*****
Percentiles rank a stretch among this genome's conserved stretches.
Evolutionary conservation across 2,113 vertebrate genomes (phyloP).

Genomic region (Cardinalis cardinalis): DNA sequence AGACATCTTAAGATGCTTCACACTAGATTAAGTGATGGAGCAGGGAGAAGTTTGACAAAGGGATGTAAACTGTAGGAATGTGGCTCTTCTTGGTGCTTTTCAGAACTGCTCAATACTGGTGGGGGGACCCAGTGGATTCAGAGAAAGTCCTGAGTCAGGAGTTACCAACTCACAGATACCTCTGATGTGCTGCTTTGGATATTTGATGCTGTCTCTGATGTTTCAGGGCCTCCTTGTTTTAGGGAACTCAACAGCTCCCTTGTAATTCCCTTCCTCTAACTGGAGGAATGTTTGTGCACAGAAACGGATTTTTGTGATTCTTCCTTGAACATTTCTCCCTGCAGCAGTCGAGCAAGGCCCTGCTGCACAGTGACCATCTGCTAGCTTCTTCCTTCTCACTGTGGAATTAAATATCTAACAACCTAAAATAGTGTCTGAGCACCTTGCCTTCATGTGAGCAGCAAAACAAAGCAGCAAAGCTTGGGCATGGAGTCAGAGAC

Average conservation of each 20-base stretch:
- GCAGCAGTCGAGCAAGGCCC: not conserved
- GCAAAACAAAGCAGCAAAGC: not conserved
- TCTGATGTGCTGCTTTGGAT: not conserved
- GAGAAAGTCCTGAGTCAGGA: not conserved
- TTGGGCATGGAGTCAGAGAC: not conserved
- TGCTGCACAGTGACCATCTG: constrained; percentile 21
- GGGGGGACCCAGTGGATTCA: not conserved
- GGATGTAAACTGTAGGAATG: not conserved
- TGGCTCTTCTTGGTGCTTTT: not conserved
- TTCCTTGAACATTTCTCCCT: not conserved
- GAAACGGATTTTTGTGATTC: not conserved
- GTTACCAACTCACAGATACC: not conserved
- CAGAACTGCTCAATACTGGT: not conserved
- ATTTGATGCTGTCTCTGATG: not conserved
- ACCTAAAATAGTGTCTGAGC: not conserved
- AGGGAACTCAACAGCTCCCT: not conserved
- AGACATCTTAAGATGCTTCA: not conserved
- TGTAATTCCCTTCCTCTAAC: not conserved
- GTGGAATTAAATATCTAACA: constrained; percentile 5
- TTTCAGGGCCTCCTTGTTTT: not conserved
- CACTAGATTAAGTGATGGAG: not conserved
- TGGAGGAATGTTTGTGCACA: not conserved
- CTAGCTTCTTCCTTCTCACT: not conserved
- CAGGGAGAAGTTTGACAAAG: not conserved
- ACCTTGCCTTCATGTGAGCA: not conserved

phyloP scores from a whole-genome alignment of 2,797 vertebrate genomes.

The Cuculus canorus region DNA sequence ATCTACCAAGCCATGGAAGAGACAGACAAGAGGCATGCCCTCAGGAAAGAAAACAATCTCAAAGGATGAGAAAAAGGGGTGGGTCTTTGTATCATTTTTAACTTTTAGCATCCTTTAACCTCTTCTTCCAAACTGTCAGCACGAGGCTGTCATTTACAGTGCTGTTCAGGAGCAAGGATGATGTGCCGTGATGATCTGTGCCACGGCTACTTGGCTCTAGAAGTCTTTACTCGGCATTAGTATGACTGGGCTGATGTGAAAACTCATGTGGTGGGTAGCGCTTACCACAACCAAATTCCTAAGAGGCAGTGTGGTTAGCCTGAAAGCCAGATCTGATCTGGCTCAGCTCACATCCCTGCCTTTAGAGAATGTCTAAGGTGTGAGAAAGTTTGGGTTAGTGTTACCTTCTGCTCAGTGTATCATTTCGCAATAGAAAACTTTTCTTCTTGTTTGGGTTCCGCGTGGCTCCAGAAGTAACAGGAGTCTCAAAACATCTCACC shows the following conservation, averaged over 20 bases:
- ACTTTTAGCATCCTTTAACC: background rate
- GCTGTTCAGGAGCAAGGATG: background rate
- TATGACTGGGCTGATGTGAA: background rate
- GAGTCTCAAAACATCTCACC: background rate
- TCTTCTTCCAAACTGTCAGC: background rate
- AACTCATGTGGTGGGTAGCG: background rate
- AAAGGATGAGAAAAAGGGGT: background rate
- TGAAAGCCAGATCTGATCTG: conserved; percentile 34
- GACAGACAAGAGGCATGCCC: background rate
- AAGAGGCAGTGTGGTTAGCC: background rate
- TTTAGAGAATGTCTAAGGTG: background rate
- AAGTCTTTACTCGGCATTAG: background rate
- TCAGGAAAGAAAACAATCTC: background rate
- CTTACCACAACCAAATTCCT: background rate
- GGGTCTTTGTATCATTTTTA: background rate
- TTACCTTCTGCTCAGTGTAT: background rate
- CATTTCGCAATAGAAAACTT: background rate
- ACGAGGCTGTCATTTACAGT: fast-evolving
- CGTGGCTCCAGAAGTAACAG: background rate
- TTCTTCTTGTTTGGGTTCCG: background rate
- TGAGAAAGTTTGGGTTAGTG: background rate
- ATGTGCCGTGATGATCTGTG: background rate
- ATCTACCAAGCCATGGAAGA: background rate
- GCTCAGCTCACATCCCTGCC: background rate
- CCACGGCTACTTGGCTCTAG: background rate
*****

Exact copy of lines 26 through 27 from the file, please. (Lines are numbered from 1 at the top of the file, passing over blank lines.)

- TGGAGGAATGTTTGTGCACA: not conserved
- CTAGCTTCTTCCTTCTCACT: not conserved